Human Rights Day Toolkit

Welcome! This page is designed to empower students and teachers to educate their communities about Human Rights Day. Here you will find background information, basic human rights vocabulary, and event planning ideas. Contact the STF Team if you have any questions.

What is Human Rights Day?

Human Rights Day is observed every year on December 10 — the day the United Nations General Assembly adopted, in 1948, the Universal Declaration of Human Rights (UDHR). The UDHR is a milestone document, which proclaims the inalienable rights that everyone is entitled to as a human being – regardless of race, color, religion, sex, language, political or other opinion, national or social origin, property, birth or other status. Available in more than 500 languages, it is the most translated document in the world. (United Nations).

Read a simplified version of the UDHR here.

Photo by Patricia Williams

What are Human Rights?

What are human rights? By Human Rights Watch (Click to watch, 2:04)

Important Vocabulary

Human Rights

Rights we have simply because we exist as human beings – they are not granted by any state. These universal rights are inherent to us all, regardless of nationality, sex, national or ethnic origin, color, religion, language, or any other status. They range from the most fundamental – the right to life – to those that make life worth living, such as the rights to food, education, work, health, and liberty. These rights are universal, inalienable, indivisible and interdependent. (OHCHR)

Universal

Applicable to or common to all members of a group or set. Relate equally to all human beings simply because we are born human. (OHCHR)

Inalienable

Rights should not be taken away, except in specific situations and according to due process. For example, the right to liberty may be restricted if a person is found guilty of a crime by a court of law. (OHCHR)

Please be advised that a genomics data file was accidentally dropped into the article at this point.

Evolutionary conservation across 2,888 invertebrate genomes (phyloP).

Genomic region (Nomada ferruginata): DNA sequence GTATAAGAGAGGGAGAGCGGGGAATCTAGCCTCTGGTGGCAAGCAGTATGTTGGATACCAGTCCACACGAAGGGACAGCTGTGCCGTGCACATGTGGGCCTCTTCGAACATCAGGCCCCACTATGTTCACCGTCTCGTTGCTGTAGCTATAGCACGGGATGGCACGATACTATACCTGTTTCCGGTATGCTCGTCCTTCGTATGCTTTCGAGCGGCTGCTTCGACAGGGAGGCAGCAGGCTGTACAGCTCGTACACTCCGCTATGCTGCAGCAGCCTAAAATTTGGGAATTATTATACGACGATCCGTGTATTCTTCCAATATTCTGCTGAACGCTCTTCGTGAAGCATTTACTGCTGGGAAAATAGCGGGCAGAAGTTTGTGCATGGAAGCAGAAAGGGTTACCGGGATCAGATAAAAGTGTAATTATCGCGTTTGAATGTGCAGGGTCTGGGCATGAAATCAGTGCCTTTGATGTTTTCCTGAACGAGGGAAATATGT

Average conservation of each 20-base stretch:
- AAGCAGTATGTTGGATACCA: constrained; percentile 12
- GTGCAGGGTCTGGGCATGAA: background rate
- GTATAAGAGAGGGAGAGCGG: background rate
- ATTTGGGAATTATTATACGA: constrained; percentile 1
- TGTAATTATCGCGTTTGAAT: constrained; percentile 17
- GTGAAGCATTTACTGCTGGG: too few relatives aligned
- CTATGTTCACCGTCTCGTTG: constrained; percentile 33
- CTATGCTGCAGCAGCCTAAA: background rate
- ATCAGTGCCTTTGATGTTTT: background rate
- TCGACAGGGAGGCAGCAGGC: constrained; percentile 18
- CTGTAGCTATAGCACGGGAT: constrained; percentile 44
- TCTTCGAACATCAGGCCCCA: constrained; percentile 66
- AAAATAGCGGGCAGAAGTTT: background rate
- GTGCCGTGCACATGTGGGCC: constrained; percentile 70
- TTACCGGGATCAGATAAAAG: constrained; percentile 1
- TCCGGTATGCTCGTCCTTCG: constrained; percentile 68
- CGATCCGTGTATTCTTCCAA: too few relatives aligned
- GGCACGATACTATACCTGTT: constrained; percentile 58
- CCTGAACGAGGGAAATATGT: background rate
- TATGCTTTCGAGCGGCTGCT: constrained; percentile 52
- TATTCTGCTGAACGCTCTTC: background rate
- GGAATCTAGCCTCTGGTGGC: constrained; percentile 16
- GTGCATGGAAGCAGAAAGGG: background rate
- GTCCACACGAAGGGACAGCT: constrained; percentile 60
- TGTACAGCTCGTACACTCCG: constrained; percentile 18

Interdependent and Indivisible

One set of rights cannot be enjoyed fully without the other. For example, making progress in civil and political rights makes it easier to exercise economic, social and cultural rights. (OHCHR)

Activities for Human Rights Day

Use this list of ideas to help you brainstorm an activity or an event to do on your campus to educate students about human rights.

  • Check out STF’s list of ideas for activities/events based on how much time you have to plan. Whether you have a day, a week, or a month, you can plan something to honor Human Rights Day.
  • Explore HRW’s Human Rights 101 Video Series. Choose a video (or a few) to watch then have a discussion about the rights explained in that video. See a complete list below.
  • Read the Universal Declaration of Human Rights. Host a teach-in, meeting, or lunch event inviting students to read the UDHR out loud together. Then discuss which rights are most important to each of you and why.
  • Share a Human Rights Lesson Plan With Your Teacher. View options below.
  • Take Your School’s Human Rights Temperature. Using this tool, explore with students, teachers, administrators and other stakeholders how well your school upholds human rights. Use the results as a baseline for a conversation about what changes might need to be made.
  • Why Learn About Human Rights? Host a teach-in, meeting, or lunch event explaining why students should learn about human rights. Watch this video from HRW’s Human Rights 101 Video Series, then have a discussion.
Photo by Pam Bruns

HRW’s Human Rights 101 Video Series

HRW launched the Human Rights 101 Video Series to share resources with teachers, students, and the general public in an effort to expand basic human rights education. Each video highlights a human rights topic and is about two minutes long. The videos can be shown individually or as a set.

Human Rights Lesson Plans

Teach With Movies: Music as a Human Right: Dr. Sarmast’s Music School

Grades: 9-12

Examines the banning of music in Afghanistan using film clips and the film Dr. Sarmast’s Music School. With resources and writing prompts.

Radical Math:  A Guide for Integrating Social Justice into Math Curriculum

Grades: 6-12

A definition of “social justice math”, discussion of its advantages and drawbacks, and ways to integrate it into mathematics curriculum.

Pulitzer Center: Does Everyone Really Have the Right to Access Water?

Grades: 9-12

Explores the effect of the world’s population explosion on access to water. Aligned to Common Core standards for cross-curricular use.

University of Minnesota: The Interdependence of Rights

Grades: 6-12

Explores the interdependence of rights using an Effects Cascade. This is Exercise 2 in Part IV of a series of lesson plans using the lens of disability.

Review additional human rights lesson plans from HRE USA.

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